Since 2015, the Urban Conservancy’s Front Yard Initiative has helped property owners remove paving to reduce flooding. We have provided financial assistance to more than 150 property owners, and technical assistance to thousands more. To date, homeowners have removed more than 93,000 square feet of paving resulting in nearly 4 million gallons of rainwater diverted from our pumping system annually. This has generated $1.1 million in direct economic stimulus to the green sector for goods and services procured.

This past summer, the Urban Conservancy surveyed 122 Front Yard Initiative participants who completed residential green infrastructure projects between 2015 and 2022, and 102 homeowners, or 84 percent, responded. The survey provided us with crucial insights into how we can build community resilience in the face of a changing climate — and create a city that is more beautiful, more neighborly, and friendlier to small businesses. We asked how their green infrastructure has fared over time both functionally and aesthetically, and how their green infrastructure has expanded their awareness and changed their behavior and attitudes in regard to climate resilience.

Making green infrastructure accessible to all

Traditional participants in the Front Yard Initiative pay their contractors to remove excess paving in their yards and then are reimbursed by our program $2.50 per square foot of pavement removed. But to improve equitable access to residential green infrastructure, the Urban Conservancy also fully funds projects for residents vulnerable to displacement due to climate impacts. Factors such as age, race, health, income, neighborhood, and length of time living in their home are all considered. Participants in this program, which we call “FYI Direct,” took part in the survey as did traditional participants.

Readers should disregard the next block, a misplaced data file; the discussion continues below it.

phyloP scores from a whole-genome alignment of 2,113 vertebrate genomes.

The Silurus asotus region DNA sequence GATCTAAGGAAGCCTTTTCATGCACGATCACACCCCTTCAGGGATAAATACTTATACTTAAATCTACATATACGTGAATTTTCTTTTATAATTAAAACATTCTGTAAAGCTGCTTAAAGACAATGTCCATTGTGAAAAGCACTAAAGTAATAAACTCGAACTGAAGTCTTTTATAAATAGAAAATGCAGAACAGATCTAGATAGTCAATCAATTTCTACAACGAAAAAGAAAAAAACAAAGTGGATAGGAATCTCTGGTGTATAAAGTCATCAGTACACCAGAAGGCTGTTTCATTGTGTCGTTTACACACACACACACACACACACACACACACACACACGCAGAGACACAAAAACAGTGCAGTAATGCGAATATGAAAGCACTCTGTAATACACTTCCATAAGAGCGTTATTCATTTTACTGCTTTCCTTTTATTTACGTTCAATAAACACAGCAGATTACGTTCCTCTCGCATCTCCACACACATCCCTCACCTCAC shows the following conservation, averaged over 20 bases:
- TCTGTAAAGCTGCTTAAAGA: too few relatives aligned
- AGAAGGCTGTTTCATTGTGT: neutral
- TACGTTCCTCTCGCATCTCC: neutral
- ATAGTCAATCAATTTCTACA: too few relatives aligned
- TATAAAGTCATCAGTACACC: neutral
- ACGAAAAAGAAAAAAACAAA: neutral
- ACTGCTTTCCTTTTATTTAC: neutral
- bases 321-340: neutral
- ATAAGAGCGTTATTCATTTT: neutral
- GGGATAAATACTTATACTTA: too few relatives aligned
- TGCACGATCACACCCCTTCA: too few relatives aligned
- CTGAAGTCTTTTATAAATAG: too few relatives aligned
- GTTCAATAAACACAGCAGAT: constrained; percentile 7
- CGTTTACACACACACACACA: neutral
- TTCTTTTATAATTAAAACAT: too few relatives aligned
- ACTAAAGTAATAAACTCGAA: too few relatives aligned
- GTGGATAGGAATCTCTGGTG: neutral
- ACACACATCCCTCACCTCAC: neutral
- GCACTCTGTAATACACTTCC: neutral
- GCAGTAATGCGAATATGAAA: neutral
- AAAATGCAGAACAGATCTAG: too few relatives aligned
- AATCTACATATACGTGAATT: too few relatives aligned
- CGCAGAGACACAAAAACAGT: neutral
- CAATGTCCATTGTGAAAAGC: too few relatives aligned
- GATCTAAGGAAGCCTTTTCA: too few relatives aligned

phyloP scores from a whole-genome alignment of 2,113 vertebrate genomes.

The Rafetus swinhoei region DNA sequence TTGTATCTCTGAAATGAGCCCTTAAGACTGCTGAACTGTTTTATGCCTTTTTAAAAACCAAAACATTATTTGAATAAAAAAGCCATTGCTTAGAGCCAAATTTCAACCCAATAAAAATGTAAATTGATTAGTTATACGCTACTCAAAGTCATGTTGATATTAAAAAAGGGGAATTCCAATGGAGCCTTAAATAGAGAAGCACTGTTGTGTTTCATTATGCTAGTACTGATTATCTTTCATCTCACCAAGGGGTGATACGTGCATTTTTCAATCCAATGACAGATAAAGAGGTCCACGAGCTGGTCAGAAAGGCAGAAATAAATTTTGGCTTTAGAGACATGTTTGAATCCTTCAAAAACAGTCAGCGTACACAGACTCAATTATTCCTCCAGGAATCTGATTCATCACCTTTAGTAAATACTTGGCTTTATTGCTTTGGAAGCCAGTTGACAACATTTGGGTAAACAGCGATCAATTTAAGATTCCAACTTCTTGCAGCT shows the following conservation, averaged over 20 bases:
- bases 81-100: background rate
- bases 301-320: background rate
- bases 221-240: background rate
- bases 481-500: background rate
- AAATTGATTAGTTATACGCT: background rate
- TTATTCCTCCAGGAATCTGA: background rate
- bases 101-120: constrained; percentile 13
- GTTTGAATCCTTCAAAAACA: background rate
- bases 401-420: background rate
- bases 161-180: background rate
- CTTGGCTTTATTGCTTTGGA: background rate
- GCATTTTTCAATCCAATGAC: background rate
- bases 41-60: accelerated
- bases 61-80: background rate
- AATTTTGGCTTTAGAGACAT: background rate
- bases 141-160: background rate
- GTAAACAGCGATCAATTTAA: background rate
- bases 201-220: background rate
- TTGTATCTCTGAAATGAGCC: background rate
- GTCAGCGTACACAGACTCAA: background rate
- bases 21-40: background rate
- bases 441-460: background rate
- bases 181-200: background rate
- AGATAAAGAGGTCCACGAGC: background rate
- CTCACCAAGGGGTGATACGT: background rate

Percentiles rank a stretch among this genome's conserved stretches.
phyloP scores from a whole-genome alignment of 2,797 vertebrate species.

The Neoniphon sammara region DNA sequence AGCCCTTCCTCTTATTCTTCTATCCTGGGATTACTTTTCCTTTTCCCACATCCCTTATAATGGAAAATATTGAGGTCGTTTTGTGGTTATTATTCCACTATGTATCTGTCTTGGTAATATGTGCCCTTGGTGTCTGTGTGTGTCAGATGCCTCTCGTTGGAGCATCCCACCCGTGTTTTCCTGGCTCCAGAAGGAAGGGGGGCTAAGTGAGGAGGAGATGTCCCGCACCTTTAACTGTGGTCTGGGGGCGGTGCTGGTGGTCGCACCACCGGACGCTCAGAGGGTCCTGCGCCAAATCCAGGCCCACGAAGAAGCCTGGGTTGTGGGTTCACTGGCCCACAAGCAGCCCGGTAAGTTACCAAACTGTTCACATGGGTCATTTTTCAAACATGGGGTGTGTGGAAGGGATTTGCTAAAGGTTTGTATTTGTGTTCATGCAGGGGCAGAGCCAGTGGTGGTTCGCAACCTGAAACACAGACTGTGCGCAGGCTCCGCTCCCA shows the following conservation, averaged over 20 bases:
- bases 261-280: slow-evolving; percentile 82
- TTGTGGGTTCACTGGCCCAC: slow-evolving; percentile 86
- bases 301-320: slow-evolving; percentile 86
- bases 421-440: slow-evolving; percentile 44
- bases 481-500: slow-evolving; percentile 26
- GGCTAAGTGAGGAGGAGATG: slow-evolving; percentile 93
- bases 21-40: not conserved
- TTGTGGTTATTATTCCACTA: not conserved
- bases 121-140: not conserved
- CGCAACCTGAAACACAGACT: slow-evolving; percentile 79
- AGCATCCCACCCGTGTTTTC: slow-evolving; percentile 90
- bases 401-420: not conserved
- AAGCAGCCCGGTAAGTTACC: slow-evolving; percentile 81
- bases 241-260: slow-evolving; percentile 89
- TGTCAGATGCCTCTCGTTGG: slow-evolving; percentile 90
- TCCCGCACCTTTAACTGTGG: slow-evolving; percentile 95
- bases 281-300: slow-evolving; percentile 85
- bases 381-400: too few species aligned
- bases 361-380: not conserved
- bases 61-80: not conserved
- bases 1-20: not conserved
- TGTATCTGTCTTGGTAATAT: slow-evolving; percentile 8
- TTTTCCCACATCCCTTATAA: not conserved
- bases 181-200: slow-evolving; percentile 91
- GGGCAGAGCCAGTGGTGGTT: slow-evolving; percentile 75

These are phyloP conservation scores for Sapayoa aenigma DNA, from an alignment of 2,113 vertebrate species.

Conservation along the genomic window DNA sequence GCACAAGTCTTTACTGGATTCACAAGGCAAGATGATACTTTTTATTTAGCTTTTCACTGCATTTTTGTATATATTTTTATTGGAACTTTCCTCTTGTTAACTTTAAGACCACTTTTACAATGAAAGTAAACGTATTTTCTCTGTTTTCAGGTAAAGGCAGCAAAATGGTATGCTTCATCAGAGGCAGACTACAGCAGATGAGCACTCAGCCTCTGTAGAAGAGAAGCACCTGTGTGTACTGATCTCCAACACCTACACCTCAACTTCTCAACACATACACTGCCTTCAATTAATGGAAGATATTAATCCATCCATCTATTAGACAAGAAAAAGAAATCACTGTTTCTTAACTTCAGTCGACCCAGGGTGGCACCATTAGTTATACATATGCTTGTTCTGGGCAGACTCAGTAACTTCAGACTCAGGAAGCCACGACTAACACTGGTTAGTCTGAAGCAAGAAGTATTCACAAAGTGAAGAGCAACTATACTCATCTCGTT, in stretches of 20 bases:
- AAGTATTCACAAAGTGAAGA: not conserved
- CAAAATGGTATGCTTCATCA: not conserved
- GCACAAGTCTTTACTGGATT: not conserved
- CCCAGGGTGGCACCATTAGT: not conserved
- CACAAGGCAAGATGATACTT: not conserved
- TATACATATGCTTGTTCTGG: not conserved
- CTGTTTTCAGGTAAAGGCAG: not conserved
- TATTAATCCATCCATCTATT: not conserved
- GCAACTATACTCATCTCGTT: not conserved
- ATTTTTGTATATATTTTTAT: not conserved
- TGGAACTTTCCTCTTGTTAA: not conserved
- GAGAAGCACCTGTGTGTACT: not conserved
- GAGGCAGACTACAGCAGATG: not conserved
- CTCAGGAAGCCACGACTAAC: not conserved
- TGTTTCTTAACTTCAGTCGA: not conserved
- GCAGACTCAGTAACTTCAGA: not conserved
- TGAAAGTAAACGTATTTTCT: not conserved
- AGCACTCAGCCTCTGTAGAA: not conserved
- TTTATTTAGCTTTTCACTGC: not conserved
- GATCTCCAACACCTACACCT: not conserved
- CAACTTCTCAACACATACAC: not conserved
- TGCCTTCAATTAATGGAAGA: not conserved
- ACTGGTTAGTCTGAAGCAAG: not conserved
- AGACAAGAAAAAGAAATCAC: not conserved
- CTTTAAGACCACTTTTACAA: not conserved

From 2020 to 2023, thanks in part to directly funded projects, we increased the participation of Black residents in FYI by 75 percent. The share of participants in our 61 and older age bracket also significantly increased. We’re proud of reaching those who are less likely to afford green infrastructure.

FYI Direct participants have shown their enthusiasm for the program by regularly speaking on our behalf, including in media outlets, recommending us to friends and family, contacting us for unrelated resources, helping with unrelated projects, and joining our Board of Directors. This participation has reinforced the lesson that green infrastructure, while priced for higher income homeowners, is a crucial resource for our more flood-prone, under-resourced communities, and is a necessary factor in allowing seniors to age in place.

Benefits and further community engagement

Survey participants reported a significant — if not complete reduction — of localized flooding on their properties that only increases with time as plants grow and establish. On a scale from one to five, with one being mild flooding and five being terrible flooding, 90 percent of participants rated their flooding as being a four or five before the installation of their green infrastructure project, and only 10 percent as a one. After installation, those numbers are flipped.